It meant that a new and purposeful path had been blazed through the tangled complexities of life for him, yet he could make no move to take advantage of it. It meant that the door of his delivery had been swung wide, with its mockery of open and honest sunlight, and yet his feet were to remain fettered in that underworld gloom he had grown to hate. He must still stay an unwilling prisoner in this garden of studied indolence, this playground of invalids and gamblers; he must still dawdle idly about these glittering, stagnating squares, fringing a crowd of meaningless foreigners, skulking half-fed and poorly housed about this opulent showplace of the world that set its appeasing theatricalities into motion only at the touch of ready gold.

Durkin remembered, at that moment, that he was woefully hungry. He also remembered, more gratefully, that the young Chicagoan, the lonely and loquacious youth he had met the day before in the café of the "Terrasse," had asked him to take dinner with him, to view the splendor of "Ciro's" and a keeper of the vestiaire in scarlet breeches and silk stockings. Afterwards they were to go to the little bon-bon play-house up by the more pretentious bon-bon Casino. He was to watch the antics of a band of actors toying with some mimic fate, flippantly, to the sound of music, when his own destiny swung trembling on the last silken thread of tortured suspense! Yet it was better than moping alone, he told himself. He hated loneliness. And until the last few weeks he had scarcely known the meaning of the word! There had always been that other hand for which to reach, that other shoulder on which to lean! And suddenly, at the sting of the memories that surged over him, he went to the window that opened on its world of sea and sunlight, and looked out. His hands clutched the sill, and his unhappy eyes were intent and inquiring, as they swept the world before him in a slow and comprehensive gaze.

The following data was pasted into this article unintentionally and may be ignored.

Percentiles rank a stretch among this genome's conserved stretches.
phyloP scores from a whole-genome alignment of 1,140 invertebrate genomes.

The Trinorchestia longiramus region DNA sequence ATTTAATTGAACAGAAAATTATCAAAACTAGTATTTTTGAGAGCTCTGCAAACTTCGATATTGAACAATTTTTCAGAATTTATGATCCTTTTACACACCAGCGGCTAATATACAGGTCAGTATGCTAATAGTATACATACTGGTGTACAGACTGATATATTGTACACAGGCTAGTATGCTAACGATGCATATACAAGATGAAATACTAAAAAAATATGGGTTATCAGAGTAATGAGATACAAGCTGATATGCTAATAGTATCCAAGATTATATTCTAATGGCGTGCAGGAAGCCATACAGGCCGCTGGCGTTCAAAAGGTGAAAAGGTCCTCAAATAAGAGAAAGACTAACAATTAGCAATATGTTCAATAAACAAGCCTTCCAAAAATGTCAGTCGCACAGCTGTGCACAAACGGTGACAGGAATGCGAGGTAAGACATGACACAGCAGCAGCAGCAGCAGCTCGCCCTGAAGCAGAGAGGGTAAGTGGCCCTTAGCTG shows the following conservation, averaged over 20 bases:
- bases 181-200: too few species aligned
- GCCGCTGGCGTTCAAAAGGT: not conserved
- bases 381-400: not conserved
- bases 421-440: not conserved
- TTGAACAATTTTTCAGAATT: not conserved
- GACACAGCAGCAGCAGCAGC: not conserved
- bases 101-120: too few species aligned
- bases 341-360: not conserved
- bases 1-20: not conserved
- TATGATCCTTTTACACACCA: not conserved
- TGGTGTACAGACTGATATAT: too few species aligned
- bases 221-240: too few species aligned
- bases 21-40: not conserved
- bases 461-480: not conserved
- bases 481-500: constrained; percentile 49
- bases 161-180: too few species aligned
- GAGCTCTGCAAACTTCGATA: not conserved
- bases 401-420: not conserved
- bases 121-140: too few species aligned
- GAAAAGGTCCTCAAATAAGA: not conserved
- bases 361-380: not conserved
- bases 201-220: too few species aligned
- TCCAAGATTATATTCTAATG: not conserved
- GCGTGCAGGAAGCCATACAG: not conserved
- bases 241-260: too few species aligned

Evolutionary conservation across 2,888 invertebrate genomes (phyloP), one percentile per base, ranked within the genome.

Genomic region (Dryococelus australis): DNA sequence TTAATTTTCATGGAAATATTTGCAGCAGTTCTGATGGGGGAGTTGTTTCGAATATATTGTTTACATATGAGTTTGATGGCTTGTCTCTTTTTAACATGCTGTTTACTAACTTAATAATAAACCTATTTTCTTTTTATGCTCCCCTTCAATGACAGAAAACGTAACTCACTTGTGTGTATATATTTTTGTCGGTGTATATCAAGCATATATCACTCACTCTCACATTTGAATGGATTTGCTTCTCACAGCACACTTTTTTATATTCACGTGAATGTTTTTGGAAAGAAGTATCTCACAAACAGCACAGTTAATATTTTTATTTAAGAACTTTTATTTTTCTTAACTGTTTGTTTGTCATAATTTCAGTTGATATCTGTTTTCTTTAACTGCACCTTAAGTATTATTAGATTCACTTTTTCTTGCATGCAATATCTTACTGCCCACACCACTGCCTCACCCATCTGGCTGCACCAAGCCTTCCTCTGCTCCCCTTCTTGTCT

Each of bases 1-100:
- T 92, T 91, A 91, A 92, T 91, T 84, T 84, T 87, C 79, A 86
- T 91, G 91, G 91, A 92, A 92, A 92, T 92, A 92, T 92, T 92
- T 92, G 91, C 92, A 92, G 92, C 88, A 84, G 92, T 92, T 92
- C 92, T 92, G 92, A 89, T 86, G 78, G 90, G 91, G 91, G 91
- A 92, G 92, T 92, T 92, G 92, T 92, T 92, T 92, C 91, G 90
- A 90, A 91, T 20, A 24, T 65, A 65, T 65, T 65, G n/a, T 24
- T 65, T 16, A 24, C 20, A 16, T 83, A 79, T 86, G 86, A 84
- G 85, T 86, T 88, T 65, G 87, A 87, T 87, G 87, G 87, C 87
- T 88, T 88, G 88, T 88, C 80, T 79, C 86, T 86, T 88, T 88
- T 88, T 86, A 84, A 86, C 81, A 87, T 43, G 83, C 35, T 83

"Wherever you wait, wherever you are, in all this wide world, Frank, come here, to me, now, now, for I want you, need you!"

His lips scarcely murmured the vague invocation; it was more an inarticulate wish phrasing itself somewhere in the background of his clouded brain.

But as he awoke to the tumult of his emotions, to the intensity of his attitude, whilst he stood there projecting that vague call out into space, he turned abruptly away, with the abashment of a reticent man detected in an act of theatricality, and flung out of the room, down into the crowded streets of Monte Carlo.